In the county’s first Superior Court jury trial in more than two years, an Oak Bluffs businessman is suing a well known Island surgeon for medical malpractice in connection with an appendectomy he performed more than eight years ago.

An eight-member jury heard opening arguments Wednesday in a case brought by Choying Rangdol against Dr. Pieter Pil. Even though Dr. Pil regularly performs surgery at Martha’s Vineyard Hospital, the hospital was not named as party to the case.

“Two and a half years have passed before we had people sitting in that box,” said presiding Superior Court judge the Hon. Janet L. Sanders after the jury was sworn in. “So you deserve some recognition for that.”

Both Mr. Rangdol and Dr. Pil were present in the Dukes County Superior Court courtroom Wednesday along with a small group of observers as their attorneys offered different interpretations of events that prompted the lawsuit.

Mr. Rangdol, owner of Glimpse of Tibet in Oak Bluffs, filed suit in April 2017, claiming Dr. Pil was negligent in following up on an appendectomy he performed in 2014. Dr. Pil contends he exercised an appropriate standard of care.

According to court documents, Mr. Rangdol went to the hospital emergency room at about 11 p.m. on April 28, 2014, complaining of pain in his right side. He was sent to the operating room, where Dr. Pil performed a laparoscopic appendectomy the next morning. He was released from the hospital the following day.

A day later, Mr. Rangdol returned to Dr. Pil with stomach problems. Mr. Rangdol was then readmitted to Martha’s Vineyard Hospital with abdominal issues where he remained for two days before being transferred to Massachusetts General Hospital with internal bleeding. Mr. Rangdol’s complaint alleges malpractice occurred at various points during Mr. Rangdol’s second visit to Martha’s Vineyard Hospital, leading to unnecessary pain and suffering and economic hardship.

In an opening statement Wednesday, Northampton attorney Thomas Lesser, representing Mr. Rangdol, said that Dr. Pil understood internal bleeding to be a possibility when Mr. Rangdol returned following the appendectomy. He argued that Dr. Pil failed to properly treat Mr. Rangdol for that possibility, leading to a delayed transfer to Mass General, where infected blood was drained from Mr. Rangdol’s abdomen.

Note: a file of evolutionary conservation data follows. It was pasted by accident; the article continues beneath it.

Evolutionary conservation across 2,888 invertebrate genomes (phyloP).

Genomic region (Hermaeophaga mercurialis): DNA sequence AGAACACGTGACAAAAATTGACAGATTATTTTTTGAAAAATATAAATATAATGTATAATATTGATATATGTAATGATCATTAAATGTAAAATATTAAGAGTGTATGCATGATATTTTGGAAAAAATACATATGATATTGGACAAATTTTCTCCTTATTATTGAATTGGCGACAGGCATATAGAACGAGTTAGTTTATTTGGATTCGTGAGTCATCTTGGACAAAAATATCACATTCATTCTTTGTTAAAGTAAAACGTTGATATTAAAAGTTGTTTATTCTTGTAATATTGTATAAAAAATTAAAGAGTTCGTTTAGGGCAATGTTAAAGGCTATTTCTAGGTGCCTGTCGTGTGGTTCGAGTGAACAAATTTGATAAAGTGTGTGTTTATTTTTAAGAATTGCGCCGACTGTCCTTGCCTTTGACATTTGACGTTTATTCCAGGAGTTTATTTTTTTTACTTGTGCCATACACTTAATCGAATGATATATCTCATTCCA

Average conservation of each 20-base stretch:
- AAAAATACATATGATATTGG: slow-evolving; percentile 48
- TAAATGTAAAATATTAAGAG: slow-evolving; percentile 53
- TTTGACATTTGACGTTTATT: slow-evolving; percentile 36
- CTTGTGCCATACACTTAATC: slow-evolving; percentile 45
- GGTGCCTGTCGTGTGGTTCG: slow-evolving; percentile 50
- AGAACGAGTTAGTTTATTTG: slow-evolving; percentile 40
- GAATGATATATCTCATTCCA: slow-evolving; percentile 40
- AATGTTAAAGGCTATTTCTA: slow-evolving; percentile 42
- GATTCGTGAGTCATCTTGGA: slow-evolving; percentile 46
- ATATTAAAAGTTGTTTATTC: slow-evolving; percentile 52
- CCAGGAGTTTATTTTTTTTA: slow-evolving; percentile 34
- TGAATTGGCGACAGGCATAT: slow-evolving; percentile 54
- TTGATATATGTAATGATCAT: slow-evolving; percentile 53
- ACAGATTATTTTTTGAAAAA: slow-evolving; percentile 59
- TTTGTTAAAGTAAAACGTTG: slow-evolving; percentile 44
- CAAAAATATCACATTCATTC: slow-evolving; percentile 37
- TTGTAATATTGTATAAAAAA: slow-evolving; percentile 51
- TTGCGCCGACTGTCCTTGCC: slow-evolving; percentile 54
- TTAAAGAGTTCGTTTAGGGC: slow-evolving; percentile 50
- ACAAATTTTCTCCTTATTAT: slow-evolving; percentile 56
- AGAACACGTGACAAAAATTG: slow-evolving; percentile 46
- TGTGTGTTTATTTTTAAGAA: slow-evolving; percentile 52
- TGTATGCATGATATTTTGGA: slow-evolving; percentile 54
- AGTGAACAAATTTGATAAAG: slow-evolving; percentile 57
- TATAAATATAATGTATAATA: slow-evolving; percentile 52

“What Dr. Pil did, what Dr. Pil should have done and how that changed Mr. Rangdol’s life,” Mr. Lesser said. “This case is simple … it involves post-operative care gone wrong.”

Dr. Pil’s lawyer, Boston attorney Brian H. Sullivan, agreed that Mr. Rangdol suffered following his appendectomy. But he argued that Dr. Pil followed proper steps of care in treating Mr. Rangdol.

“It’s an important case,” Mr. Sullivan told the jury. “It’s an important case for Mr. Rangdol; it’s an important case for Dr. Pil.”

A major focus of the plaintiff’s opening argument was a hematocrit level reading taken during Mr. Rangdol’s return to Martha’s Vineyard Hospital. Hematocrit tests indicate the amount of red blood cells present in a person’s blood.

According to Mr. Lesser, Mr. Rangdol’s reading was 23 per cent — a low red blood cell count that triggered hospital protocols and should have warranted a CAT scan leading to the transfer of Mr. Rangdol to Massachusetts General Hospital.

“Nothing was being done to address and tackle this potentially serious problem,” Mr. Lesser told the jury.

Mr. Sullivan said Dr. Pil observed Mr. Rangdol’s red blood cell count begin to improve overnight upon the patient’s second visit to Martha’s Vineyard Hospital. When on the following day Dr. Pil observed Mr. Rangdol’s white blood cell count rise — an indicator that the body is fighting an infection — he ordered a CAT scan for Mr. Rangdol, administered antibiotics and had the patient transferred to Massachusetts General Hospital.

Mr. Sullivan said that witnesses, including Boston University-based doctor and professor Dr. Donald Hess, would corroborate his claims that Dr. Pil took the proper steps in treating Mr. Rangdol, adding that the jury could recognize Mr. Randol’s suffering while also deciding that Dr. Pil did not commit malpractice.

“I expect that I will be asking you to do a difficult task,” Mr. Sullivan said.

The trial was originally scheduled for October 2020, but postponed due to the Covid-19 pandemic. It was expected to continue for several days, with attorneys hoping to give closing arguments on Friday. In Mr. Lesser’s opening statement, he said that if the trial were to linger into next week, he would be absent from closing arguments which will then be handled by his co-counsel Michael Aleo.

Mr. Rangdol is seeking a verdict against Dr. Pil as well as unspecified damages for pain and suffering.